During the DPPI09 conference Tatsuo Nakajima from Waseda University in Japan showed several prototypes of computer systems encouraging a healthier and more responsible lifestyle. One of the prototypes was a virtual aquiarium installed in the bathroom and reflecting the user’s tooth-brushing behavior. Japanese are fond of designing electronic pets and they love making them highly dependent on the owner’s care. The more you brush your teeth, the more your aquarium thrives. The less you do it, the more your fish is undernourished and your aquarium filthy.

Why not just have a representation of the user’s mouth and teeth reflect the tooth-brushing behavior, one would ask? Surely that must be highly encouraging? But this would be much less esthetically pleasing,  much less attractive and at the end might actually not work at all.

Here are two  project examples, which use the « fun factor » to encourage desirable behavior (and which are not part of the DPPI conference) by adding a metaphor to an object. The Fun Theory is a competition gathering such projects.

The Piano Stairs
The World’s Deepest Garbage Bin

Brilliant – An irresistible sign-up page.

Mardi 22 septembre 2009


Le design d’interaction et d’interface appliqué à l’élevage

Vendredi 28 août 2009

Copier coller | Copy and clone from louis rigaud on Vimeo.

Par louis rigaud

Augmented reality – but for whom?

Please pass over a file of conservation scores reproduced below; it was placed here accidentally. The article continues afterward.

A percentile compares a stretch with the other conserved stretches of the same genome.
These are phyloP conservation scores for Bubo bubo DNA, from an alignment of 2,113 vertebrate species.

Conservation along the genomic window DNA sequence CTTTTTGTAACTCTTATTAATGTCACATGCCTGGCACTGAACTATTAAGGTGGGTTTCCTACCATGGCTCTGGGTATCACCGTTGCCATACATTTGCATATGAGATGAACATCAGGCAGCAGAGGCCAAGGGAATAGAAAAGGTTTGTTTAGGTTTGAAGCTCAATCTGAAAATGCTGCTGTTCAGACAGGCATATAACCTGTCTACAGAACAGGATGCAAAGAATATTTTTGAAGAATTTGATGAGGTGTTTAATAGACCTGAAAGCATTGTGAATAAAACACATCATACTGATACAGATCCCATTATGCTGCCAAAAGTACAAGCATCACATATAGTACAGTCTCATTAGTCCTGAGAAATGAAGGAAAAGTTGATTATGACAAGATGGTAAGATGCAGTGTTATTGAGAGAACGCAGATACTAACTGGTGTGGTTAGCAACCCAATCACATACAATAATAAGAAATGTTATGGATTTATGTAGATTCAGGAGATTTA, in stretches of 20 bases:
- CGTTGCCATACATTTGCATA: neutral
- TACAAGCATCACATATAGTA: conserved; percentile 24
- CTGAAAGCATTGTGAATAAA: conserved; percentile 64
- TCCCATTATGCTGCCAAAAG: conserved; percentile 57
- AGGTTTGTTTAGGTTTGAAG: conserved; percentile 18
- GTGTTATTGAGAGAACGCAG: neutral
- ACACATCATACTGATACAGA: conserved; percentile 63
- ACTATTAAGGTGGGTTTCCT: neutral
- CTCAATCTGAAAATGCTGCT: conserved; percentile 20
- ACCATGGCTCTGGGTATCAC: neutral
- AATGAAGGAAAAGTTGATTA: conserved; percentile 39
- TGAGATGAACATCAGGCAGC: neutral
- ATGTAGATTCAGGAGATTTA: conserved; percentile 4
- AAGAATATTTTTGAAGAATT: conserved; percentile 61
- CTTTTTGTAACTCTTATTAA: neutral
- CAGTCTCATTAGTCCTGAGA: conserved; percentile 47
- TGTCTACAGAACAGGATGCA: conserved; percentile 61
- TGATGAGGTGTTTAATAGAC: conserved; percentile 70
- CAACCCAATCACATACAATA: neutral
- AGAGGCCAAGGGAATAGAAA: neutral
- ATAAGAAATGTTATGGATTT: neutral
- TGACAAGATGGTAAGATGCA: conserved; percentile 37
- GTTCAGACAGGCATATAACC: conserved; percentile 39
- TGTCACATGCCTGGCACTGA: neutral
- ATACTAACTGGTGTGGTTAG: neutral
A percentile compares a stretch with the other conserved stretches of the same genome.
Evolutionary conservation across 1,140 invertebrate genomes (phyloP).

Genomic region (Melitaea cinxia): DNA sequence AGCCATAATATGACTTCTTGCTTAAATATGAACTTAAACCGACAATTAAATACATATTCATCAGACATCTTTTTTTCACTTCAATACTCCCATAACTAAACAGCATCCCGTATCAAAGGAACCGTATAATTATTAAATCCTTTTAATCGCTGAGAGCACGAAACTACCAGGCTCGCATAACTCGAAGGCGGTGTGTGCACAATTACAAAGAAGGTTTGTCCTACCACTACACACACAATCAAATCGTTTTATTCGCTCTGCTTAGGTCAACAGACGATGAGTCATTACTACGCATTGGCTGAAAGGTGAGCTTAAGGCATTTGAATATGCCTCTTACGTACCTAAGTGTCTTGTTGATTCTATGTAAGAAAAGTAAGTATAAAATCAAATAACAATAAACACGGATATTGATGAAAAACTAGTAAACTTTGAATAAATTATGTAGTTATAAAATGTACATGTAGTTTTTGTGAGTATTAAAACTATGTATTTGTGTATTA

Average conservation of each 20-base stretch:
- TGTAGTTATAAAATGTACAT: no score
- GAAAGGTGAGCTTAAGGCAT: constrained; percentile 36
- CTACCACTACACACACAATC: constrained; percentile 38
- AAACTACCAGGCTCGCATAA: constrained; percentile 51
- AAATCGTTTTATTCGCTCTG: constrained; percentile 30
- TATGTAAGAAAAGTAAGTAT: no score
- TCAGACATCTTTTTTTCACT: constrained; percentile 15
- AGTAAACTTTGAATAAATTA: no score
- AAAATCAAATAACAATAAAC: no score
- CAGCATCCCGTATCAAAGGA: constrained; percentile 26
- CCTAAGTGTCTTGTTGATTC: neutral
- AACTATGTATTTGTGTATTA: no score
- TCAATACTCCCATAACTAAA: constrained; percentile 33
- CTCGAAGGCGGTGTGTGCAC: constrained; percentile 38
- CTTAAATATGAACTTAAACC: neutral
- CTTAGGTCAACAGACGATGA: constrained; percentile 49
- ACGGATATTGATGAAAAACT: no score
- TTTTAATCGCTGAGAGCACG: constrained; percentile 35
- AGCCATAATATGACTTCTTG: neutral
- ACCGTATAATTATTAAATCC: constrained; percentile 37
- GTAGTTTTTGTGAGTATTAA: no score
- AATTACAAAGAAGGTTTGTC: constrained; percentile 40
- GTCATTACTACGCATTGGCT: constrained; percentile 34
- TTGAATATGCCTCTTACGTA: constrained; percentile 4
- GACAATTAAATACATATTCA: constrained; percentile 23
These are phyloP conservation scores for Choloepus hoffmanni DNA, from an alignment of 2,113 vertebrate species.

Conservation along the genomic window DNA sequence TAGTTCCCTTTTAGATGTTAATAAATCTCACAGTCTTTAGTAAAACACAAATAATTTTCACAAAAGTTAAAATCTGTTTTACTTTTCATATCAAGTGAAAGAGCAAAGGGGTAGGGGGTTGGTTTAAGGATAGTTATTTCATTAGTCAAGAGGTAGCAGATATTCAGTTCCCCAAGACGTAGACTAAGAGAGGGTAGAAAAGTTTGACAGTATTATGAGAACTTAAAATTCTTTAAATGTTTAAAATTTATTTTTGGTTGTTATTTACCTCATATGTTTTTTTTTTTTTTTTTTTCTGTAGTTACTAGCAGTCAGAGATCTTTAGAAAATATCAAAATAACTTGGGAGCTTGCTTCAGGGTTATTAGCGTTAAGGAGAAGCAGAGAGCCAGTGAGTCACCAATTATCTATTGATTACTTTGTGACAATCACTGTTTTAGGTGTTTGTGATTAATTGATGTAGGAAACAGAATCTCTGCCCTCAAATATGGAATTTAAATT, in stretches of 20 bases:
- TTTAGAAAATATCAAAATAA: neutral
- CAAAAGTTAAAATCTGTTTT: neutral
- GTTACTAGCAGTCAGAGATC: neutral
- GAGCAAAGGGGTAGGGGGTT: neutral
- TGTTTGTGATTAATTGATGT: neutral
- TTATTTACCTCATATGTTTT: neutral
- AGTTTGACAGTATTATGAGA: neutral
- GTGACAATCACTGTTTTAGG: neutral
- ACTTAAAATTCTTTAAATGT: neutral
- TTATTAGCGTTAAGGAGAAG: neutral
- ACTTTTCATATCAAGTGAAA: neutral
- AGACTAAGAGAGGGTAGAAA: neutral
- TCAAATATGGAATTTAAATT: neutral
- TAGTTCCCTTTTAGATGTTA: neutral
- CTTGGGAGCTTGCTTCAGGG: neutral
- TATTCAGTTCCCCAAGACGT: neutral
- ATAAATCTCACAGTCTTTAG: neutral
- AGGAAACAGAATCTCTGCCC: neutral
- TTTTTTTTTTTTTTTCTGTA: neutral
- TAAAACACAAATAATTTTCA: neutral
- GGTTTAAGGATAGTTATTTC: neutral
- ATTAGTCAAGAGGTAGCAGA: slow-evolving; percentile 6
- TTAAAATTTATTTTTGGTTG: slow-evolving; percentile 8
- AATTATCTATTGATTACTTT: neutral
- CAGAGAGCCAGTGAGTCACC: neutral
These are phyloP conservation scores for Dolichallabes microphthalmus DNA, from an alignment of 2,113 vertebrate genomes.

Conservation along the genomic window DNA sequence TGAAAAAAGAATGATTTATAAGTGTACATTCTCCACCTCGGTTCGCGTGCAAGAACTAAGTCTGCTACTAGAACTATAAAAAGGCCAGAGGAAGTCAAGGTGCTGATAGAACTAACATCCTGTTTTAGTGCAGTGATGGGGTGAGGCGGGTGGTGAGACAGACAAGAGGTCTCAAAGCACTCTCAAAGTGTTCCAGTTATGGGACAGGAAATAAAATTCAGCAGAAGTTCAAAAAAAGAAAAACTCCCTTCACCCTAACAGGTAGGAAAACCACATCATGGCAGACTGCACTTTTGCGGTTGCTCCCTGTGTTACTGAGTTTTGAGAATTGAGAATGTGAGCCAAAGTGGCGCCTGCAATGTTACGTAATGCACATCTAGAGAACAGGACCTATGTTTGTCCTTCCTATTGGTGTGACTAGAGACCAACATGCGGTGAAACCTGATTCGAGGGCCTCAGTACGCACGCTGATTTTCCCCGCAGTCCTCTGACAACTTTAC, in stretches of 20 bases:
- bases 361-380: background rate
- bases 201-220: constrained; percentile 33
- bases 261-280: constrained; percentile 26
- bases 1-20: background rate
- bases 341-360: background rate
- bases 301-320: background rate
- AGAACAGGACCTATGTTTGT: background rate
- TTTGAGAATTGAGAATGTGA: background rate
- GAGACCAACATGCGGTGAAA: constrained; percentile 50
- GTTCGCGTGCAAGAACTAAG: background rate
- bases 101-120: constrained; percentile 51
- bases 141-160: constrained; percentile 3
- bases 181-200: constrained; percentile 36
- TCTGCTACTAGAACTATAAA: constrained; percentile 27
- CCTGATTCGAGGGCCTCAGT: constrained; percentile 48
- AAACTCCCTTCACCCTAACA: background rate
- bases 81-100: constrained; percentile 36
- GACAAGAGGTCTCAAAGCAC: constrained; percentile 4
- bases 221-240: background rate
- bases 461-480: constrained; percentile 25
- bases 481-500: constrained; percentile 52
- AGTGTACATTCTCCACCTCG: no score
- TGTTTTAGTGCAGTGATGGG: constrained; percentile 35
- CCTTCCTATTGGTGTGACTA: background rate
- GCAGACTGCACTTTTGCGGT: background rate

Mercredi 15 juillet 2009

A Dutch startup Layar is introducing the « world’s first mobile augmented reality browser ». In this video you can see what this browser will do (for Android and HTC phones). Layar’s initiative is a product of collaboration between several partners, known as content providers, among them a real-estate firm, an insurance company and a bank. When you browse your augmented reality you are therefore informed on houses for sale and rent, ATM machines in the neighborhood (of the bank in question) and… well, insurance company offices. In Amsterdam, on an ordinary day, when cycling along a canal on your typically Dutch « grandma bicycle » one of the things you might want to know about the reality around you is indeed the closest place to have a health insurance.
This brings to mind the following question. If this is to be the future model for augmented reality, it will mean that the reality will not only be augmented by information on your surroundings but also by a very substantial amount of advertisement. Does this really make such a browser attractive?